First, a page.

The English word “begotten” is problematic for Unification teaching both within the Unification family and in efforts of Unificationists to reach out beyond Unification circles – especially, but not limited to, Christians. This article seeks a mediating position.
There are too many lessons from history that demonstrate how one letter, one word or one phrase led to divisive misunderstanding, and in some historical and exceptional cases, violent conflict.
For brevity, consider that the Christian church in the third and fourth century eventually split over the use of one letter.
Was Jesus “homoousios” (ομοούσιος) or “homoiousios” (ὁμοιούσιος)?
Without knowing Greek, it is easy to miss the nuances. However one of the main issues at the Council of Nicea in 325 A.D. was whether Jesus was of the same substance as God (homoousios) or of a similar substance (homoiousios). The letter “i” made all the difference.
This led to the split between Arius, who believed Jesus was of a similar substance but not God himself and Athanasius and those who eventually aligned themselves with Emperor Constantine at the Council of Nicea and concluded that Jesus was of the same substance — God himself. In the view of Nicean Christianity, Jesus is God.
Later the question was whether the “Holy Spirit” proceeded from the Father only or from the “Father and the Son.” The “Filioque” crisis along with other issues eventually led to the split between what we now know as Roman Catholicism and the Eastern Orthodox Church based in Constantinople. The words “and the son” made all the difference.
“Unificationists” view resolving differences as one of the founder’s major objectives – indeed Reverend Sun Myung Moon is widely known for his efforts to bring harmony and cooperation among representatives of different religions, races and cultures – and among Unificationists of different persuasions!
The word “begotten” is used in some English translations of the Bible – especially the King James version of 1611. The most well-known verse is John 3:16. One also finds the word “begotten” in John 3:18, John 1:14, John 1:18, and 1 John 4:9.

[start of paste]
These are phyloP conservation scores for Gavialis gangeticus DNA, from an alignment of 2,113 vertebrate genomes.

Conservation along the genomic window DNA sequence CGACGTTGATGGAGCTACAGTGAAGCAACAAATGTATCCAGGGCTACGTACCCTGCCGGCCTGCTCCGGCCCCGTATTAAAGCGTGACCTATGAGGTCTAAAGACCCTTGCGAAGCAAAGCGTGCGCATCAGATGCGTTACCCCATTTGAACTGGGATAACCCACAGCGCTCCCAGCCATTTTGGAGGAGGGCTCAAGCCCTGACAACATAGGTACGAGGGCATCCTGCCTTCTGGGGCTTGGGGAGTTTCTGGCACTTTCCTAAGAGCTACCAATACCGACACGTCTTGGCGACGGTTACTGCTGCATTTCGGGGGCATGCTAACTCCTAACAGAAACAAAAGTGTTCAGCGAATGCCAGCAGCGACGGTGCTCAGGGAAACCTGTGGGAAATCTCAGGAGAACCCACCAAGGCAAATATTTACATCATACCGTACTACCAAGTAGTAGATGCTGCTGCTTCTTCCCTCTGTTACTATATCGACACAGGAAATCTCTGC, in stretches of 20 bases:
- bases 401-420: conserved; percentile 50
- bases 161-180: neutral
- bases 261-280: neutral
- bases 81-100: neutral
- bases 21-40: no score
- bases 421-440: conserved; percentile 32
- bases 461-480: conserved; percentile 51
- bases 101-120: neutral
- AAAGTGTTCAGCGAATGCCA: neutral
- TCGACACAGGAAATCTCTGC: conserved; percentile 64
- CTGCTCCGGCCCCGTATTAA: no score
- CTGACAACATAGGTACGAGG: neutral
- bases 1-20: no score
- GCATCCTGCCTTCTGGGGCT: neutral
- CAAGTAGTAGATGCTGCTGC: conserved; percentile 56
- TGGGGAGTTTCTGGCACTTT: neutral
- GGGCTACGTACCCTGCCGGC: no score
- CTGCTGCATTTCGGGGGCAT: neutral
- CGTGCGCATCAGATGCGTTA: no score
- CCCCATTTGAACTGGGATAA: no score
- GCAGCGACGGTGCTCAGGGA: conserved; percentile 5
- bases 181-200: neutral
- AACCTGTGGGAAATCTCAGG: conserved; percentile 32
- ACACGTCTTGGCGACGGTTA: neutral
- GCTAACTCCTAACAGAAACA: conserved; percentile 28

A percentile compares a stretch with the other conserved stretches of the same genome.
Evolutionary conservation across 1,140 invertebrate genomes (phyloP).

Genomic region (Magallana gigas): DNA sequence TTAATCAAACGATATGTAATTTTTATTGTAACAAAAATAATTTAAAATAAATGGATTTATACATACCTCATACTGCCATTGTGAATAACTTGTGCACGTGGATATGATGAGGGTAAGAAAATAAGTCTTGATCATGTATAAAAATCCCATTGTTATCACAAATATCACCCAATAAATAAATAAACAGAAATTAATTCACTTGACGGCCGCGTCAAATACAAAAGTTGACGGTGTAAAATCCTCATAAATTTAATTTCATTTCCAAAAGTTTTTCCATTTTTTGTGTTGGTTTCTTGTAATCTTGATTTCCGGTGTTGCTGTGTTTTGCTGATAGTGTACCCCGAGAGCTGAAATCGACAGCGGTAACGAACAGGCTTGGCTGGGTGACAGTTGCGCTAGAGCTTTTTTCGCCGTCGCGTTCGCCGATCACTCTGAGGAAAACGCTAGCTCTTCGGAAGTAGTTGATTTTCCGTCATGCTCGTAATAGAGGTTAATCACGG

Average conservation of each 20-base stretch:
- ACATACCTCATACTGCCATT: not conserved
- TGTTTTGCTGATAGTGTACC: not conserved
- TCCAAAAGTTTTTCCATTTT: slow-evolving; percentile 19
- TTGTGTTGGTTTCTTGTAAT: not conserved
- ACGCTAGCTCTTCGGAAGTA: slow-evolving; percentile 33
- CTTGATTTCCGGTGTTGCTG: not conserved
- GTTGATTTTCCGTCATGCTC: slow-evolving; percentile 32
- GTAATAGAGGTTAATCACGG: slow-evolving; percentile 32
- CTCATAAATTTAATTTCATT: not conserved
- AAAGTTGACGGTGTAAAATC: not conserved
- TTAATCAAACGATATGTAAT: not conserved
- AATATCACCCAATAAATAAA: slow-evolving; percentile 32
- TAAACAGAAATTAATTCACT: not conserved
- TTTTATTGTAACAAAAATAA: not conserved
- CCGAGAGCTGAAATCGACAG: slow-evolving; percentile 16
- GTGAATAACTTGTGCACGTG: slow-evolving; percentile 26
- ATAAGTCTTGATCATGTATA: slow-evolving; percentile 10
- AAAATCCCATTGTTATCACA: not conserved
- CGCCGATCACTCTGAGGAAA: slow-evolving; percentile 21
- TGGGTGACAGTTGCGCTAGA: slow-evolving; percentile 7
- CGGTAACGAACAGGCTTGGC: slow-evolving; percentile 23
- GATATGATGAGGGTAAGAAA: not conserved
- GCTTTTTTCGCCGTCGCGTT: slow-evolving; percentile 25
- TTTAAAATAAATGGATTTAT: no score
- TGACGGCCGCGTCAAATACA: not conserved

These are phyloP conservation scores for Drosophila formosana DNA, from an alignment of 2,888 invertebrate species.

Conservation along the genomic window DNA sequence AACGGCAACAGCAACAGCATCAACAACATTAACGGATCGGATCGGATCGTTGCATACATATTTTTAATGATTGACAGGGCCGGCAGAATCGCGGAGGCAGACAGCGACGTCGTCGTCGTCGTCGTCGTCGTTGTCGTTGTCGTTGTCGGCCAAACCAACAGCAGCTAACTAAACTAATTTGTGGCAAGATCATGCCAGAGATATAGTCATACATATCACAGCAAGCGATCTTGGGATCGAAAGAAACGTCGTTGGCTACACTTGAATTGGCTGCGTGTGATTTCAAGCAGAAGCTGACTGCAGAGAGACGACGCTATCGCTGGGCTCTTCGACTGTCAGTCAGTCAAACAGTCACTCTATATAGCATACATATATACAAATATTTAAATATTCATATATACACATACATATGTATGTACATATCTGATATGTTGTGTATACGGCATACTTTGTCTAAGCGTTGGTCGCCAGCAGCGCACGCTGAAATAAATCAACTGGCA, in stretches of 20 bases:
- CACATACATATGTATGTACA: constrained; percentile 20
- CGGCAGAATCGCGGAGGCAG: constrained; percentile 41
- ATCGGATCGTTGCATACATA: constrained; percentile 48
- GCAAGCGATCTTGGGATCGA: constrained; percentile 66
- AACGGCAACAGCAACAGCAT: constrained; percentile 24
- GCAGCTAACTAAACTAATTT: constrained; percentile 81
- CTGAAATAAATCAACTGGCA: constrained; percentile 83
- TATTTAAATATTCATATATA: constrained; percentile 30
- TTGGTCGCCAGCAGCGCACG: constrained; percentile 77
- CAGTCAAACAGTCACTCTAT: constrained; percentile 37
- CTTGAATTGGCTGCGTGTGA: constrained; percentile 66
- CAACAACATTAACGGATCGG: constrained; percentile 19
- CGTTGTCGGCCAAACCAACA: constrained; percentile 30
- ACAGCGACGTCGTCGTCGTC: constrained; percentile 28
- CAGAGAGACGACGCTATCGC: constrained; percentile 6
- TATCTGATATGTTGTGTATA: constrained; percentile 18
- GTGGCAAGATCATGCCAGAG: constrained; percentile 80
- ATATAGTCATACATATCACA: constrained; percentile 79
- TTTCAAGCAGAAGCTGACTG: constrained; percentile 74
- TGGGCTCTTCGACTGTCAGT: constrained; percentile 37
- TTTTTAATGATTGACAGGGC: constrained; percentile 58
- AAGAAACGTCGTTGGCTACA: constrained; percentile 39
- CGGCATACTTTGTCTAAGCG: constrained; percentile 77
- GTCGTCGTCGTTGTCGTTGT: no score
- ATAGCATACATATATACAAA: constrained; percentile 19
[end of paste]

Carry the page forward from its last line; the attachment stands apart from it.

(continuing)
The word “begotten” generally suggests the idea of originating or produced by someone else and, more importantly, a being begets someone or something like itself.
“We don’t use the words begetting or begotten much in modern English, but everyone still knows what they mean. To beget is to become the father of: to create is to make. And the difference is this. When you beget, you beget something of the same kind as yourself. A man begets human babies, a beaver begets little beavers and a bird begets eggs which turn into little birds. But when you make, you make something of a different kind from yourself. A bird makes a nest, a beaver builds a dam, a man makes a wireless set – or he may make something more like himself than a wireless set: say, a statue.”
However, the Greek word used at the Council of Nicea is “monogenes” μονογενής (monogenes literally means “only”, “of the same kind” or “unique”). The Greek word is an adjective compounded of μονο “monos” (only) and γενής “genes” (kind). Latin, the other major language used in the early Christian period, originally used the word unicus and is identical in meaning to the Greek monogenes. It was later incorrectly translated into the Latin unigenitum by Jerome which changed the meaning of the Greek. The Greek word gennethenta means unigenitum or begotten.
The word in question was used in the formulation of the Nicene Creed and is drawn from the biblical verses mentioned above (John 3:16, John 1:18, 1 John 4:9).